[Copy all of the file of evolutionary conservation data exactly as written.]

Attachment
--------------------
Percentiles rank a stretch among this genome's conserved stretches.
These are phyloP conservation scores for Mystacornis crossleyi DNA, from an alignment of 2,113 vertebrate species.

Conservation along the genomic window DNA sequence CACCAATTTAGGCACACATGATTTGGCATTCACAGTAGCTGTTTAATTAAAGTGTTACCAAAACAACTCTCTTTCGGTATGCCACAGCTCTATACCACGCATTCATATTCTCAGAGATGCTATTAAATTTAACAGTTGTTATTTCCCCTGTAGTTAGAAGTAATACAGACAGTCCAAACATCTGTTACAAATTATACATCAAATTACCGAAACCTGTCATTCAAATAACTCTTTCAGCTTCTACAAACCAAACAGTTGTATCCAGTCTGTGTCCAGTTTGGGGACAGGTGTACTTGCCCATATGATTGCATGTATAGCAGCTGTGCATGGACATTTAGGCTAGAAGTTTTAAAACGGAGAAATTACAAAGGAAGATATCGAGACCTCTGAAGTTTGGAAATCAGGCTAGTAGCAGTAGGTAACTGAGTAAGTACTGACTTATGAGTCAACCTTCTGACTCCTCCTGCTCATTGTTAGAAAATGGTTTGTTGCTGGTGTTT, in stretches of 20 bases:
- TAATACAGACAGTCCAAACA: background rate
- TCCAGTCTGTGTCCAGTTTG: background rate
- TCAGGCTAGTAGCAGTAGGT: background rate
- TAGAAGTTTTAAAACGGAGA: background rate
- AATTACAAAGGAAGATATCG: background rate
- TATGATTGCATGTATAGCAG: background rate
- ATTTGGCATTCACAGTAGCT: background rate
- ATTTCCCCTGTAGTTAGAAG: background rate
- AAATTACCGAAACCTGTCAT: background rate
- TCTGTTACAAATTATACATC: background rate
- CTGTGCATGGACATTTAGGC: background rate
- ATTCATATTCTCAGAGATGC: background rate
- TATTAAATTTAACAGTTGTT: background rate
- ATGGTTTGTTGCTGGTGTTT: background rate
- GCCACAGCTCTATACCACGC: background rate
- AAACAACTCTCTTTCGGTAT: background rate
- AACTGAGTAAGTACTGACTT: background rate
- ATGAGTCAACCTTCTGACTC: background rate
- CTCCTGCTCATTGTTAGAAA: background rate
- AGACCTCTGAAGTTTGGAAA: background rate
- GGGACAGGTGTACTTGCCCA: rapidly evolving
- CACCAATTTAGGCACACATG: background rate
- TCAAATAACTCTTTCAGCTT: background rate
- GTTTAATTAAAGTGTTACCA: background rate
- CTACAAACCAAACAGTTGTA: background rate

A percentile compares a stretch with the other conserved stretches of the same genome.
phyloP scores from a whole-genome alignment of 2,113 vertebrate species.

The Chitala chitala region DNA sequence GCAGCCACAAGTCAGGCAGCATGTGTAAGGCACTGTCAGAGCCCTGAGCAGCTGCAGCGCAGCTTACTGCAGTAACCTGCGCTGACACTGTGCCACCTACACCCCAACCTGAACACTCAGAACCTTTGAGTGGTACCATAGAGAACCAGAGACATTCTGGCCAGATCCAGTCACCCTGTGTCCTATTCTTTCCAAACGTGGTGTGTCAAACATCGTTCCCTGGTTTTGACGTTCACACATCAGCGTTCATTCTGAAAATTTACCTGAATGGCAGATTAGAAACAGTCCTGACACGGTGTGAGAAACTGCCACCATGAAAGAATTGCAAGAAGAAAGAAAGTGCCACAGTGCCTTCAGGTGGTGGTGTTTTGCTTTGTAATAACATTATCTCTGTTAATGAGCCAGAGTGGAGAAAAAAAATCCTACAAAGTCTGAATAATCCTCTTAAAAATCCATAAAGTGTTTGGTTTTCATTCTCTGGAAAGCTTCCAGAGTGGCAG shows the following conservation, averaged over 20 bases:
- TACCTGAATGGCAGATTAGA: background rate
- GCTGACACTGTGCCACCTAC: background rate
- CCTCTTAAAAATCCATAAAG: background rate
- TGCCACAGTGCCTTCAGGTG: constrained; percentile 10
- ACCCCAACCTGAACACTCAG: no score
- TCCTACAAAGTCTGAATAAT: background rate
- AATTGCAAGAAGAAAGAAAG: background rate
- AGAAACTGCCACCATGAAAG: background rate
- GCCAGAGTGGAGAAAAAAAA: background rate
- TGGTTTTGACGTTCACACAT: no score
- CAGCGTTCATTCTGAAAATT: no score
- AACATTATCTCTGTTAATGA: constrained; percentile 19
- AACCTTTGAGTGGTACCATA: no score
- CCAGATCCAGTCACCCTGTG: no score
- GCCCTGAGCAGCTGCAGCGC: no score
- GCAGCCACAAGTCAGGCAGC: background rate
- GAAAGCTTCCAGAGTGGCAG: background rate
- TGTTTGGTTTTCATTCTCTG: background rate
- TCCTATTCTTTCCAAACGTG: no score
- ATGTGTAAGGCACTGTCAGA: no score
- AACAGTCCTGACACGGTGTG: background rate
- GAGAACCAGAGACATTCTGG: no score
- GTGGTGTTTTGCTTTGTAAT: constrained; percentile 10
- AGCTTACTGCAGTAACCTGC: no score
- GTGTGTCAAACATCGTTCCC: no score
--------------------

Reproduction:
Percentiles rank a stretch among this genome's conserved stretches.
These are phyloP conservation scores for Mystacornis crossleyi DNA, from an alignment of 2,113 vertebrate species.

Conservation along the genomic window DNA sequence CACCAATTTAGGCACACATGATTTGGCATTCACAGTAGCTGTTTAATTAAAGTGTTACCAAAACAACTCTCTTTCGGTATGCCACAGCTCTATACCACGCATTCATATTCTCAGAGATGCTATTAAATTTAACAGTTGTTATTTCCCCTGTAGTTAGAAGTAATACAGACAGTCCAAACATCTGTTACAAATTATACATCAAATTACCGAAACCTGTCATTCAAATAACTCTTTCAGCTTCTACAAACCAAACAGTTGTATCCAGTCTGTGTCCAGTTTGGGGACAGGTGTACTTGCCCATATGATTGCATGTATAGCAGCTGTGCATGGACATTTAGGCTAGAAGTTTTAAAACGGAGAAATTACAAAGGAAGATATCGAGACCTCTGAAGTTTGGAAATCAGGCTAGTAGCAGTAGGTAACTGAGTAAGTACTGACTTATGAGTCAACCTTCTGACTCCTCCTGCTCATTGTTAGAAAATGGTTTGTTGCTGGTGTTT, in stretches of 20 bases:
- TAATACAGACAGTCCAAACA: background rate
- TCCAGTCTGTGTCCAGTTTG: background rate
- TCAGGCTAGTAGCAGTAGGT: background rate
- TAGAAGTTTTAAAACGGAGA: background rate
- AATTACAAAGGAAGATATCG: background rate
- TATGATTGCATGTATAGCAG: background rate
- ATTTGGCATTCACAGTAGCT: background rate
- ATTTCCCCTGTAGTTAGAAG: background rate
- AAATTACCGAAACCTGTCAT: background rate
- TCTGTTACAAATTATACATC: background rate
- CTGTGCATGGACATTTAGGC: background rate
- ATTCATATTCTCAGAGATGC: background rate
- TATTAAATTTAACAGTTGTT: background rate
- ATGGTTTGTTGCTGGTGTTT: background rate
- GCCACAGCTCTATACCACGC: background rate
- AAACAACTCTCTTTCGGTAT: background rate
- AACTGAGTAAGTACTGACTT: background rate
- ATGAGTCAACCTTCTGACTC: background rate
- CTCCTGCTCATTGTTAGAAA: background rate
- AGACCTCTGAAGTTTGGAAA: background rate
- GGGACAGGTGTACTTGCCCA: rapidly evolving
- CACCAATTTAGGCACACATG: background rate
- TCAAATAACTCTTTCAGCTT: background rate
- GTTTAATTAAAGTGTTACCA: background rate
- CTACAAACCAAACAGTTGTA: background rate

A percentile compares a stretch with the other conserved stretches of the same genome.
phyloP scores from a whole-genome alignment of 2,113 vertebrate species.

The Chitala chitala region DNA sequence GCAGCCACAAGTCAGGCAGCATGTGTAAGGCACTGTCAGAGCCCTGAGCAGCTGCAGCGCAGCTTACTGCAGTAACCTGCGCTGACACTGTGCCACCTACACCCCAACCTGAACACTCAGAACCTTTGAGTGGTACCATAGAGAACCAGAGACATTCTGGCCAGATCCAGTCACCCTGTGTCCTATTCTTTCCAAACGTGGTGTGTCAAACATCGTTCCCTGGTTTTGACGTTCACACATCAGCGTTCATTCTGAAAATTTACCTGAATGGCAGATTAGAAACAGTCCTGACACGGTGTGAGAAACTGCCACCATGAAAGAATTGCAAGAAGAAAGAAAGTGCCACAGTGCCTTCAGGTGGTGGTGTTTTGCTTTGTAATAACATTATCTCTGTTAATGAGCCAGAGTGGAGAAAAAAAATCCTACAAAGTCTGAATAATCCTCTTAAAAATCCATAAAGTGTTTGGTTTTCATTCTCTGGAAAGCTTCCAGAGTGGCAG shows the following conservation, averaged over 20 bases:
- TACCTGAATGGCAGATTAGA: background rate
- GCTGACACTGTGCCACCTAC: background rate
- CCTCTTAAAAATCCATAAAG: background rate
- TGCCACAGTGCCTTCAGGTG: constrained; percentile 10
- ACCCCAACCTGAACACTCAG: no score
- TCCTACAAAGTCTGAATAAT: background rate
- AATTGCAAGAAGAAAGAAAG: background rate
- AGAAACTGCCACCATGAAAG: background rate
- GCCAGAGTGGAGAAAAAAAA: background rate
- TGGTTTTGACGTTCACACAT: no score
- CAGCGTTCATTCTGAAAATT: no score
- AACATTATCTCTGTTAATGA: constrained; percentile 19
- AACCTTTGAGTGGTACCATA: no score
- CCAGATCCAGTCACCCTGTG: no score
- GCCCTGAGCAGCTGCAGCGC: no score
- GCAGCCACAAGTCAGGCAGC: background rate
- GAAAGCTTCCAGAGTGGCAG: background rate
- TGTTTGGTTTTCATTCTCTG: background rate
- TCCTATTCTTTCCAAACGTG: no score
- ATGTGTAAGGCACTGTCAGA: no score
- AACAGTCCTGACACGGTGTG: background rate
- GAGAACCAGAGACATTCTGG: no score
- GTGGTGTTTTGCTTTGTAAT: constrained; percentile 10
- AGCTTACTGCAGTAACCTGC: no score
- GTGTGTCAAACATCGTTCCC: no score